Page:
Declaring a climate emergency would be an opportunity for Australia's parliament to "change course" on how it grapples with climate change, Labor argues.
Party climate change spokesman Mark Butler has launched a fresh bid to have a climate emergency declared, by introducing a motion to the lower house.
The motion comes after more than 370,000 Australians signed an e-petition calling for such a declaration.
The attempt comes after a similar Labor motion fell short in the Senate last week.
Mr Butler said reports from the Intergovernmental Panel on Climate Change make it clear the window is closing for the world to cap global warming at two degrees or ideally 1.5C.
That's the target laid out in the Paris Agreement, which Australia has signed up to and which the Morrison government says it will meet.
"We're frankly just not on track to meet those," Mr Butler told the lower house on Monday.
"We are failing our children, we are failing our grandchildren and generations beyond that."
The MP said declaring a climate emergency would be an opportunity to move in a different direction.
"This motion is a chance for the parliament to change course," he said.
"It is an attempt to have the parliament recognise the gravity of this challenge."
Energy Minister Angus Taylor said the government was getting on with the job of cutting emissions.
"It's about taking real action, not hollow symbolism and empty gestures," he told Sky News.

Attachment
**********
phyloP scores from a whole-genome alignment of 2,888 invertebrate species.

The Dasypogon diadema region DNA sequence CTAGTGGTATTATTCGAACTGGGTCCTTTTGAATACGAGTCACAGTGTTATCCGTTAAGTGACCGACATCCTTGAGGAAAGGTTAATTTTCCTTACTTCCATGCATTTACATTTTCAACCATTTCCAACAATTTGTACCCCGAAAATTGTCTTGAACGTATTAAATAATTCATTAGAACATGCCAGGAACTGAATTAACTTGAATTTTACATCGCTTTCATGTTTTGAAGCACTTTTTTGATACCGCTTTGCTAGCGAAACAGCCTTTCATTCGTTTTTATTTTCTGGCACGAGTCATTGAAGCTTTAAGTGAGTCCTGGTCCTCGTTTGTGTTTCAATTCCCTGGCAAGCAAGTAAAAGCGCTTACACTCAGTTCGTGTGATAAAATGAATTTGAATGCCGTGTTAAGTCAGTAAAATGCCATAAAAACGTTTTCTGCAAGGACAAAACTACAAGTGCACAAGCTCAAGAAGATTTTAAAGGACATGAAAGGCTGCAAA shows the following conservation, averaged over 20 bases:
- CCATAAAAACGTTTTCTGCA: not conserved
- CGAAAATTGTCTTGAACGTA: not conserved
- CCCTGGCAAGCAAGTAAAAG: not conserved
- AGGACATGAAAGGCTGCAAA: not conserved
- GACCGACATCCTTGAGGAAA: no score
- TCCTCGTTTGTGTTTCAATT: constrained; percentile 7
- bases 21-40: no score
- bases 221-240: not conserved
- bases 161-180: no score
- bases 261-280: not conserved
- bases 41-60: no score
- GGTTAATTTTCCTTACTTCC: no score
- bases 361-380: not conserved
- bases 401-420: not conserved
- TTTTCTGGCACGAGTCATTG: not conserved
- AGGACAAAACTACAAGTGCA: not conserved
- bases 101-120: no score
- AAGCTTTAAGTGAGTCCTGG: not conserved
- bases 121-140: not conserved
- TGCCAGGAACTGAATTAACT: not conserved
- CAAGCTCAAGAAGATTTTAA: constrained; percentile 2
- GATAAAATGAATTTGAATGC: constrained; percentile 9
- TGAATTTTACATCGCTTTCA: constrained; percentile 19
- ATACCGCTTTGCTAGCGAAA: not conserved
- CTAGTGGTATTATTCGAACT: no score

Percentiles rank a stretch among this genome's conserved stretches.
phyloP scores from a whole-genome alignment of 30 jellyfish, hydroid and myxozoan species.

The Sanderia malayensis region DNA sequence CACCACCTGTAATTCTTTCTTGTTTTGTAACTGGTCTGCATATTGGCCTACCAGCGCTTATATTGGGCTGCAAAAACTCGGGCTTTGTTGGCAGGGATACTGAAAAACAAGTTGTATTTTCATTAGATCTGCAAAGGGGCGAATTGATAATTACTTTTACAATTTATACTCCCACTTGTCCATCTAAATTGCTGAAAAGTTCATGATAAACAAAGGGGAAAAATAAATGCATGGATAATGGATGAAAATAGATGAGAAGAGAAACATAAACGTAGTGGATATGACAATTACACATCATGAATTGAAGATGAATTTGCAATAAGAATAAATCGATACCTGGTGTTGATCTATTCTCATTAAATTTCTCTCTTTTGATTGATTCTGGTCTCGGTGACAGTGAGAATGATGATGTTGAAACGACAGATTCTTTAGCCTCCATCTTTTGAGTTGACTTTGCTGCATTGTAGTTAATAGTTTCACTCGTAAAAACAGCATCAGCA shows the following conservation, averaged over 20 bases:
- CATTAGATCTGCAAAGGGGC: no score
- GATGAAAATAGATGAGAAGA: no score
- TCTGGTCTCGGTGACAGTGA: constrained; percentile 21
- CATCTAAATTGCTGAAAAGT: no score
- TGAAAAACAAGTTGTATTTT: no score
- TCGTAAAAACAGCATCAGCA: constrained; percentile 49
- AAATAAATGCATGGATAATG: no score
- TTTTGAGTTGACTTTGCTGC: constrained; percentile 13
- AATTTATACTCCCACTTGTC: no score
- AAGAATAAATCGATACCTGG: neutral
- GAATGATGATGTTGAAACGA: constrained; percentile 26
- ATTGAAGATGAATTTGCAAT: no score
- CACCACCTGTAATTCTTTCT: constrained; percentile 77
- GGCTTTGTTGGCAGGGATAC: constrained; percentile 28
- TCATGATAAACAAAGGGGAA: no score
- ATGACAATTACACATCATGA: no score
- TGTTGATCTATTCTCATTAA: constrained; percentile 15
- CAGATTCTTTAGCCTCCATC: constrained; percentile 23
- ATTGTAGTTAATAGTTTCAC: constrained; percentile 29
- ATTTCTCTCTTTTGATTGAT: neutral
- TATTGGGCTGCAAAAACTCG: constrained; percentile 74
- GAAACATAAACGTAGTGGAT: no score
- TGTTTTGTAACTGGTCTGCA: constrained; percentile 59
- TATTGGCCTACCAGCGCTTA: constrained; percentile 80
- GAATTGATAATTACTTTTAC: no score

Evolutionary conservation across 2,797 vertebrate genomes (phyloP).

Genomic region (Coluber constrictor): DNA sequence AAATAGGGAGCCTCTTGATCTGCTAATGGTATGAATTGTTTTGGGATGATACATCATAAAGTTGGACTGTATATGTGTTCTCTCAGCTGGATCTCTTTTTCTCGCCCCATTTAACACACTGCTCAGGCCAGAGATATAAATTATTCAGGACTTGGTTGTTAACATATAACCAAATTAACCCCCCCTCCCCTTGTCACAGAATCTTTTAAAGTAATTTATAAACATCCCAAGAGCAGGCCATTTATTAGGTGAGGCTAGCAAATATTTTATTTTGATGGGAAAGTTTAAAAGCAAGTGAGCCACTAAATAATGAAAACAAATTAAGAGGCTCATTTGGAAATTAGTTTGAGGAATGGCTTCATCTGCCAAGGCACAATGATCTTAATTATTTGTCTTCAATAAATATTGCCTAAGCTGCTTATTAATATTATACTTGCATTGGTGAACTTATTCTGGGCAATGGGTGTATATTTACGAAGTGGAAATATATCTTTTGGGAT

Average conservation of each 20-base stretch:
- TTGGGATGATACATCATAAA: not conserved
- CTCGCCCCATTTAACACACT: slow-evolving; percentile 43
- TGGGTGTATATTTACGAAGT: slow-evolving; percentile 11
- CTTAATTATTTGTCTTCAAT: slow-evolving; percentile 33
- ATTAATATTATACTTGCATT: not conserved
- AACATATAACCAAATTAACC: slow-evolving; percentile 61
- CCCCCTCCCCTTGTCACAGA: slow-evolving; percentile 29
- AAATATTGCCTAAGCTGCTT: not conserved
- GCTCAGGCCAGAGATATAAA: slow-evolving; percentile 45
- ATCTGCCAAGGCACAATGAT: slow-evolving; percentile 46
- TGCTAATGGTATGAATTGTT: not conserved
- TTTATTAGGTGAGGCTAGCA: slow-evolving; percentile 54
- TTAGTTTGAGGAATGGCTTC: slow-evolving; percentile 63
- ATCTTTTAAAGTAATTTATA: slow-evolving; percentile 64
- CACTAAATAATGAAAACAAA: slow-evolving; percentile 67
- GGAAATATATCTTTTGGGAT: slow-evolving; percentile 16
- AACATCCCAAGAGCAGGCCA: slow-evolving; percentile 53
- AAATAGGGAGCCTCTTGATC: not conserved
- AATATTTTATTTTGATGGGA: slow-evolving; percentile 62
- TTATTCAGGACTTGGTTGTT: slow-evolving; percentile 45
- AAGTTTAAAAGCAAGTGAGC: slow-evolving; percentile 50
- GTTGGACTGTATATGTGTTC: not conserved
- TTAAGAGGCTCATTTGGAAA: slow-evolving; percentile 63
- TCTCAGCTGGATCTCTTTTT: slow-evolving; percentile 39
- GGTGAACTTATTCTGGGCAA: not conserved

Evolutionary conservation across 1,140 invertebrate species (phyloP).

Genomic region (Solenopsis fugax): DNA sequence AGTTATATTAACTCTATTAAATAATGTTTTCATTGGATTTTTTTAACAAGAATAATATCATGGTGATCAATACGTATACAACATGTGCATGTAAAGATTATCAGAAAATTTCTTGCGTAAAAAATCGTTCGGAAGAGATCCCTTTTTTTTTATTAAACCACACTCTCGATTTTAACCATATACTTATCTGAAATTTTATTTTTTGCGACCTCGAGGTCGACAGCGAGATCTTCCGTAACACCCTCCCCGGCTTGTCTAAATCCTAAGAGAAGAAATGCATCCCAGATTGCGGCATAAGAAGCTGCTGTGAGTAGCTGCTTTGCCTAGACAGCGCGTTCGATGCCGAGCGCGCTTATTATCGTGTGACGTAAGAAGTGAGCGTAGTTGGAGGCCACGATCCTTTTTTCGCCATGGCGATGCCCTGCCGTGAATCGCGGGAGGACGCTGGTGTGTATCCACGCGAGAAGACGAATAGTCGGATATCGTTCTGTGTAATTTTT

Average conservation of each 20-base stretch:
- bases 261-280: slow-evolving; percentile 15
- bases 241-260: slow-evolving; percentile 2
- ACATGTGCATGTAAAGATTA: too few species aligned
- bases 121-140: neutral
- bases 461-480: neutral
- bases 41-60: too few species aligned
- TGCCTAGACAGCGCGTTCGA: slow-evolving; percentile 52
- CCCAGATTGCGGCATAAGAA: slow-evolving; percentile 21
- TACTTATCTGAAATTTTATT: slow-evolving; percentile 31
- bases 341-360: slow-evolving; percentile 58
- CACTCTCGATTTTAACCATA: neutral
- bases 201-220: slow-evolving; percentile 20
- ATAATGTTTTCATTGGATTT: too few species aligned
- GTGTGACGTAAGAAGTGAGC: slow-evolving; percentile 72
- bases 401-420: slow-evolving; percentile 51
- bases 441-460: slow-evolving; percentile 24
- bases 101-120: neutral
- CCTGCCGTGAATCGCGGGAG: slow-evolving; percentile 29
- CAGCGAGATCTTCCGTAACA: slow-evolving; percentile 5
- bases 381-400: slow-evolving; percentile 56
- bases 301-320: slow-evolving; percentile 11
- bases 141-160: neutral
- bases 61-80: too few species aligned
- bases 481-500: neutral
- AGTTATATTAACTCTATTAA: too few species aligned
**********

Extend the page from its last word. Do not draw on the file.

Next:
"It's not about words and motions, it's about actions and so that's what we're doing.
Nationals MP Pat Conaghan dismissed the climate emergency motion as "redundant".
He said the coalition has made clear its plan for tackling climate change, including its "climate solutions" fund which supports emissions-lowering projects.
Labor MP Ged Kearney said it's clear climate change is not a priority for everyone.
"If this government had a plan, a real plan, Australia could be leading the way to mitigate this climate emergency," she said.
Labor moved an identical motion in the Senate last week, which failed with a tied vote.
The day before, the Morrison government killed off a Greens motion to declare a climate emergency in the lower house.
Debate on Labor's latest motion has been adjourned.
Meanwhile, a Senate estimates hearing has heard no other country is planning to use so-called carryover credits to achieve emissions reduction goals under the Paris target.
More than half of Australia's 26 to 28 per cent reduction goal on 2005 levels by 2030 will be met by using credits from overachieving on the Kyoto target, which allowed the nation to increase emissions.
The international community is yet to decide if the carryover credits can be used but the government has included them in projections.
Australian Associated Press